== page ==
Also, remember that a kid can still practice parts of the sport that does not involve running or jumping e.g. standing still while shooting hoops or just serving balls in tennis. You can read more here about the treatment approach physiotherapists use when treating sports injuries.

I don’t allow the kids straight back into full sport after the 2 weeks. A graded return, where you slowly increase the volume of running and jumping usually works best.


They have to refrain from all aggravating activities for at least 2 weeks, sometimes longer, depending on symptoms. Slow graded return to sport if symptoms allow

You can consult an experienced sports physio online via video call for an assessment of your injury and a tailored treatment plan. Follow the link to learn more.

Stretches for Osgood-Schlatter

The main muscle I target with stretching is the Rectus Femorus muscle which forms part of the quadriceps. The Rec Fem runs from the pelvis over the front of the hip joint and terminates in the patellar tendon.

An easy test to see how tight a child’s muscles are, is to perform the Thomas test. Get them to lie on a table so that their thighs can dangle unsupported. Let them hug one thigh to their chest while they allow the other one to hang freely.

A normal test: In clinic I usually want their thigh to be able to fall to parallel and I should easily be able to bend their knee back to about 130 degrees knee flexion at the same time.


Remember that I said that Osgood-Schlatter develops due to excessive pulling forces where the patellar tendon attaches in the growth plate? So, it makes sense that you do not want to cause more strain on that area when you stretch the quadriceps.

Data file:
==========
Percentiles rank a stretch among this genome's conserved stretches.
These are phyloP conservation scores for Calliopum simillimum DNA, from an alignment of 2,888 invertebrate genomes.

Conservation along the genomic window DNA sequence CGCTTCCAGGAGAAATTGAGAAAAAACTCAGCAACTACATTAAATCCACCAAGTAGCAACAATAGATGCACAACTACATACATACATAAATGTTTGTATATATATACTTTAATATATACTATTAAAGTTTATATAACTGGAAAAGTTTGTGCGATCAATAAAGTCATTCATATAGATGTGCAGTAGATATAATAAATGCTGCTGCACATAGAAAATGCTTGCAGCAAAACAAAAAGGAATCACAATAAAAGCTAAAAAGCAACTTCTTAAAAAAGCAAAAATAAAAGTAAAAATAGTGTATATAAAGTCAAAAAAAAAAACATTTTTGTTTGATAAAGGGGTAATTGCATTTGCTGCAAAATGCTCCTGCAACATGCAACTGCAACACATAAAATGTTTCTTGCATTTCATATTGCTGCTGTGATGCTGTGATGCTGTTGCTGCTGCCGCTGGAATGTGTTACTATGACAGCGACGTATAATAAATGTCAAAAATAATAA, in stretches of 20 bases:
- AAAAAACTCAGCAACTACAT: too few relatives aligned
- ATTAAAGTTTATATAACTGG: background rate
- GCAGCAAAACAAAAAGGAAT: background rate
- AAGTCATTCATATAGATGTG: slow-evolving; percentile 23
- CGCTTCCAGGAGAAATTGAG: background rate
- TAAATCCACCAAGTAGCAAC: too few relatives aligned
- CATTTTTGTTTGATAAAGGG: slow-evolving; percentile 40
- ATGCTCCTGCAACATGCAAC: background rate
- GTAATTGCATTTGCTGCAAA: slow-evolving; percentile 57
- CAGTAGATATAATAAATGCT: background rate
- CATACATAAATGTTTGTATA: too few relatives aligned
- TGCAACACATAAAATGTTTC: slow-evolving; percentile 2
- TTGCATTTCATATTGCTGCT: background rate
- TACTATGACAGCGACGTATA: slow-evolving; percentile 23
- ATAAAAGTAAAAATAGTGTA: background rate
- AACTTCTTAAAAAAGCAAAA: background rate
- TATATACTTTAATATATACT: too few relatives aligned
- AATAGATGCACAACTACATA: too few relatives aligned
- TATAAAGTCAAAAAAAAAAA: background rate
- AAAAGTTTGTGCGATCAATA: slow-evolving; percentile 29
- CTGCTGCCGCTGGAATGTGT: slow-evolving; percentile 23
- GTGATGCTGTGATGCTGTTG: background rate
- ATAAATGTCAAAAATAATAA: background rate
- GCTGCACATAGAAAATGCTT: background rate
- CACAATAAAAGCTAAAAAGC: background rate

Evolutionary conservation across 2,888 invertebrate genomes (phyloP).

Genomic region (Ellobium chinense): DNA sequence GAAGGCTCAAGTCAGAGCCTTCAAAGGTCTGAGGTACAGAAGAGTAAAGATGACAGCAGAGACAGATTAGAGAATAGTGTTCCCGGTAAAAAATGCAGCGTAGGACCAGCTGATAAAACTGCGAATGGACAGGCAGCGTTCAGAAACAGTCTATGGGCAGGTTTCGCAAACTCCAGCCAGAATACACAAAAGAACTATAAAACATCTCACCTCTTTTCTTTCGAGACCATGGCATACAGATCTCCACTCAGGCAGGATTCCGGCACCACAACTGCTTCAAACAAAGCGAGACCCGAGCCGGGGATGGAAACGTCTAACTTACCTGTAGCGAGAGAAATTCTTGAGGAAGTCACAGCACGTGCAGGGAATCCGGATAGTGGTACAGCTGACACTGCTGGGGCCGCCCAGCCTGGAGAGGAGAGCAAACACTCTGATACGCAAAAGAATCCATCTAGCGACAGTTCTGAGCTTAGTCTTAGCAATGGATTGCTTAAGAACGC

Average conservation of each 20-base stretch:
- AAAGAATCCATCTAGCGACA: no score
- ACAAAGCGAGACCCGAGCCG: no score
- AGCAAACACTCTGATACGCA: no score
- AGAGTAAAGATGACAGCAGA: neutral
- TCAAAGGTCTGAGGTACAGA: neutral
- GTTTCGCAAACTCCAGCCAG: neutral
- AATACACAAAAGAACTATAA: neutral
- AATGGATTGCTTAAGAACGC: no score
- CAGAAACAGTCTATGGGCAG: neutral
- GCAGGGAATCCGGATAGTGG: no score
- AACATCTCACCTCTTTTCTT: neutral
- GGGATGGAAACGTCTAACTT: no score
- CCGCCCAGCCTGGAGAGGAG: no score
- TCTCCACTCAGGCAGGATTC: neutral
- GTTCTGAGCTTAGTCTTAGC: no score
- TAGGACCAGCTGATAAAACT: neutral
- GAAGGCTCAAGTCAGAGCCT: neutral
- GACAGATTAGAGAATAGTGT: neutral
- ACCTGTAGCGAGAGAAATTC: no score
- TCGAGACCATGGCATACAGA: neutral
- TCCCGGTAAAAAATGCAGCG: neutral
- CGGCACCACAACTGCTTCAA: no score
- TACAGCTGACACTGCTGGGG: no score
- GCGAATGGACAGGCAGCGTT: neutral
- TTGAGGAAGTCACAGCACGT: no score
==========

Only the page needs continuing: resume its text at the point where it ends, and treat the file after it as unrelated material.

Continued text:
I find that the traditional way of stretching the quads, where you catch your foot behind you in standing, often either flare them up or does not produce an effective stretch. This is because it tends to put a lot of strain on the structures around the knee.

I prefer to use a combined hip flexor and knee extensor stretch. You can use the fact that the Rectus Femoris muscle crosses both the hip and the knee joint to stretch the muscle without putting strain on the patellar tendon. You can target the top bit of the muscle more by getting them to extend the hip first and then adding in knee flexion.

Check out the video below for a step by step explanation.

I get them to perform this stretch 3 times a day (yes, mom, you will likely have to get up 15 minutes earlier). They have to hold it for at least 30 seconds and repeat it 3 times (90 seconds in total) in one go.

My compliant patients who stick to this religiously usually gets full range within about 2 weeks.

Need more help with your injury? You’re welcome to consult one of the team at SIP online via video call for an assessment of your injury and a tailored treatment plan.

About the Author

Maryke Louw is a chartered physiotherapist with more than 15 years' experience and a Masters Degree in Sports Injury Management. Follow her on LinkedIn, ResearchGate.